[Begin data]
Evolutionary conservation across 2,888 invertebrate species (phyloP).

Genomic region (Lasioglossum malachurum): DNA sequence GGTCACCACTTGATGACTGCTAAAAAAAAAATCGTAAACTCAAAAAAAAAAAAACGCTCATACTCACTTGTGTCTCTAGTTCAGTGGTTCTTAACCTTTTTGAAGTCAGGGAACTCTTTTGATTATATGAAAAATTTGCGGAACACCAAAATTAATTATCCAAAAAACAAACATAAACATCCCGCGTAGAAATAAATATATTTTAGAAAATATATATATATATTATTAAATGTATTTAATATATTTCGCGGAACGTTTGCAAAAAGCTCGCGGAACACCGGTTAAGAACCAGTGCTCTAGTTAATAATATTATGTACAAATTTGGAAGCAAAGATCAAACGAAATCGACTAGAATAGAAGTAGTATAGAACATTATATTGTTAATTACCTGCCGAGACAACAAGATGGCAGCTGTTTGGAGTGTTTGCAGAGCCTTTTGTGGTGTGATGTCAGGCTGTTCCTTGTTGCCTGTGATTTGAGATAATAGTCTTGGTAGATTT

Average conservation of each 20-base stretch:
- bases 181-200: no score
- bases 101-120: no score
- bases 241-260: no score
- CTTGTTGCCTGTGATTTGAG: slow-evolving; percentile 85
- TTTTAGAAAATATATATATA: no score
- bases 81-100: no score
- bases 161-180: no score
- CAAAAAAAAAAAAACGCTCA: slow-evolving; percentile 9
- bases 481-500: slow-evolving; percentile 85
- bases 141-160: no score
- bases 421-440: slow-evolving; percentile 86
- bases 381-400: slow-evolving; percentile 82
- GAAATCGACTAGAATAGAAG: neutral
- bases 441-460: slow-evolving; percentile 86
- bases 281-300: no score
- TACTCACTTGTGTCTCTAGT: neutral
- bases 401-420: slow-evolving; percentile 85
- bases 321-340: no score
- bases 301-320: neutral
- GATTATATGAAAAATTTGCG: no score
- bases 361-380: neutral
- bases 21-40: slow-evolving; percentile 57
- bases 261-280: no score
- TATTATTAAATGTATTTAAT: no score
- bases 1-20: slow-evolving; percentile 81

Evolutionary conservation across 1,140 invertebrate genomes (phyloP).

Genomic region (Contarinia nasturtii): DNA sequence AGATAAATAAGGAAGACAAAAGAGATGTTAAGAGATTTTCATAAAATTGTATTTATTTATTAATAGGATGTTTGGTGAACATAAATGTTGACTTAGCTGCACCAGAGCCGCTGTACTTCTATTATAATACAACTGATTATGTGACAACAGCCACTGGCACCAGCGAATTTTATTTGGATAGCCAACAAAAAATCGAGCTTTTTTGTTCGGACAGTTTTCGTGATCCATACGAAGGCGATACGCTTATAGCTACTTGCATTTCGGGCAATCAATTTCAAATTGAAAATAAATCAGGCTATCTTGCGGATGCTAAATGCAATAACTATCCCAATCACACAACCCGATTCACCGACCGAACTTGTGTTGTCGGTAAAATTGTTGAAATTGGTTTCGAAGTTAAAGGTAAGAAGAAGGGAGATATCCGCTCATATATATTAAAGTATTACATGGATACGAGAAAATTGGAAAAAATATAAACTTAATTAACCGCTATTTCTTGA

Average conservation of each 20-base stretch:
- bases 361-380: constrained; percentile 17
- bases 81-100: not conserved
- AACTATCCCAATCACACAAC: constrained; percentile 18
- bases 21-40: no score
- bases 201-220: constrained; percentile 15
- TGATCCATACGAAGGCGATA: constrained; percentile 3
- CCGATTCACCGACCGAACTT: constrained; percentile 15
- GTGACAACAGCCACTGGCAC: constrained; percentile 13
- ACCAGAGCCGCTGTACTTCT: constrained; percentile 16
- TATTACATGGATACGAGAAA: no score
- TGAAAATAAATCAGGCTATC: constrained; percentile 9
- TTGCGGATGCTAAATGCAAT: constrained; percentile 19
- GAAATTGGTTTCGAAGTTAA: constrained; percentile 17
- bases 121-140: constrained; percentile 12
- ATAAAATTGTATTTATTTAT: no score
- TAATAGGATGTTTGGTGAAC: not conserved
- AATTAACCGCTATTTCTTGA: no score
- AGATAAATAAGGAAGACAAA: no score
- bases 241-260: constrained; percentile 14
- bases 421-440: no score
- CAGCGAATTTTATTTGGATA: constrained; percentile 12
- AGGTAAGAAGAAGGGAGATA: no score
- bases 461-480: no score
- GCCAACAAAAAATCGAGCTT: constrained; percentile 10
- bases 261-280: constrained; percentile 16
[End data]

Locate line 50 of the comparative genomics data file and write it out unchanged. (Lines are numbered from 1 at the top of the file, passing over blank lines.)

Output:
- bases 241-260: constrained; percentile 14